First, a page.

I disagree with the article.  I think women are not afraid of being powerful at all. We are not reluctant to embrace power, on the contrary I think we are more willing than men to hold powerful positions and carry the burden of the position on our shoulders. For so many years there was a discrepancy against women that made us keen to hold powerful positions and make a difference to prove that we can do it.  Also the claim that we need to become tougher and that we care too much about being liked is not true.  Throughout my career I noticed exactly the opposite. From my own experience, I worked once as a Projects Manager at an IT company and they had a lot of problematic and overdue projects.  I had to be very tough and enforce a lot of working rules to the extent that two employees resigned and hated me a lot.  But after a while because I was fair and not at all a control freak, employees understood that I work for results and we became friends and I was able to turn the problematic projects to a success.  I have seen other women as well succeed in focusing on results without caring much for what would people think and whether they will be liked or not.
The last point is the only point I agree with.  Yes, to succeed and reach powerful positions it will have to come on the expense of family life.  But to what extent, is up to every woman to decide.  But surely the 100% balance between work and personal life does not exist.
I have to say also that we cannot generalize.  I write from my own point of view and my own experience and the author of the article writes from his own experience as well. I do believe that we cannot claim something that is true for all women.  Maybe some women underestimate themselves but others don’t.  Generalizing is always the worst thing anyone could do.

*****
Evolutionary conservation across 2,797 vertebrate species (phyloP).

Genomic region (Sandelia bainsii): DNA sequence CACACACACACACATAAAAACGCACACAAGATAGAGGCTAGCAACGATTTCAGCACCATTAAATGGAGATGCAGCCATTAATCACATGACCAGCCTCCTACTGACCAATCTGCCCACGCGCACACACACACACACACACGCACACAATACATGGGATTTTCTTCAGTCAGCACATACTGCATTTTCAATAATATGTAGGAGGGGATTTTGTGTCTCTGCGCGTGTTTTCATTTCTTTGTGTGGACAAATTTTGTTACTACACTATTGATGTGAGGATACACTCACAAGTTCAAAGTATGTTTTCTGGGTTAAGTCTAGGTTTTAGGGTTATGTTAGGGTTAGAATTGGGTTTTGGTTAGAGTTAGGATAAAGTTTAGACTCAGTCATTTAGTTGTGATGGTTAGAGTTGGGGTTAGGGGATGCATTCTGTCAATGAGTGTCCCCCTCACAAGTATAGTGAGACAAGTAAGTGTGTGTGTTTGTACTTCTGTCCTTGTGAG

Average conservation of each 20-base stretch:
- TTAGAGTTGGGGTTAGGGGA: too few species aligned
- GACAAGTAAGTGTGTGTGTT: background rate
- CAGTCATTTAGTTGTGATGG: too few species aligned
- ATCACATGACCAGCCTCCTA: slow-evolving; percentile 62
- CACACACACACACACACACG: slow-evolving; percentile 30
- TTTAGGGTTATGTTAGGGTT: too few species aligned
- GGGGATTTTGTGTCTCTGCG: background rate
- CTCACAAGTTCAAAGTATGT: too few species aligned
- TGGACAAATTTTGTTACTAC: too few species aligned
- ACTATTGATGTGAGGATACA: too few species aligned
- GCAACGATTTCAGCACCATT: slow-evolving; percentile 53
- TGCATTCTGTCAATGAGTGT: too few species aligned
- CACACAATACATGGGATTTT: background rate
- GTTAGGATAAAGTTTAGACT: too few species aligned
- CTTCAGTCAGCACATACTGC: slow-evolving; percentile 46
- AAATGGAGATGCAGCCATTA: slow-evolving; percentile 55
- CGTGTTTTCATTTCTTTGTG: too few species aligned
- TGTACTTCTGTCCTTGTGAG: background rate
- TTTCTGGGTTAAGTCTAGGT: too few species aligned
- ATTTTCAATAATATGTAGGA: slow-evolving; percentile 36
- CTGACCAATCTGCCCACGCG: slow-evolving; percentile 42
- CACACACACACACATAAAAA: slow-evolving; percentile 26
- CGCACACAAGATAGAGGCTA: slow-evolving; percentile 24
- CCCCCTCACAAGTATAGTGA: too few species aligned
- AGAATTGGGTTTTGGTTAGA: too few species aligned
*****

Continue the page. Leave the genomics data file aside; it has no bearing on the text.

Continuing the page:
I didn’t want to express my point of view only, so I decided to interview a woman who succeeded to reach the top of the hierarchy and assume a powerful position in a huge organization.  I interviewed Mrs.Hanan Abd el Meguid – The CEO of OTVentures, a subsidiary of Orascom telecom and includes a number of companies. In the few lines below I will list the questions I asked Mrs. Hanan and her answers as is:

  • Do you agree with the article that women are reluctant to embrace power and that they don’t like to pursue positions of influence in organizations?
From the experience that I witnessed including with myself, Women are not reluctant to embrace power – they are reluctant to apply the mechanics to embrace power that demands aggressive actions and firm conflict management with heavy confrontation. I am a bit against women and men generalization so I prefer to refer to my own experience with myself. As any ambitious career oriented human, and as a woman I am no different, I wanted to clearly pursue positions of influence in my organization – To reach my target, I had to control a lot of emotional urge that would prevent me from being firm on my position and specially in conflicts. I developed my own techniques to overcome my fears of being aggressive- I just decided this is no popularity contest that I am in, it is work and the target is the result and this sometimes can cause conflict which I should manage with firm stands.

  • Do you think that women need to become tougher to be able to assume strategic positions?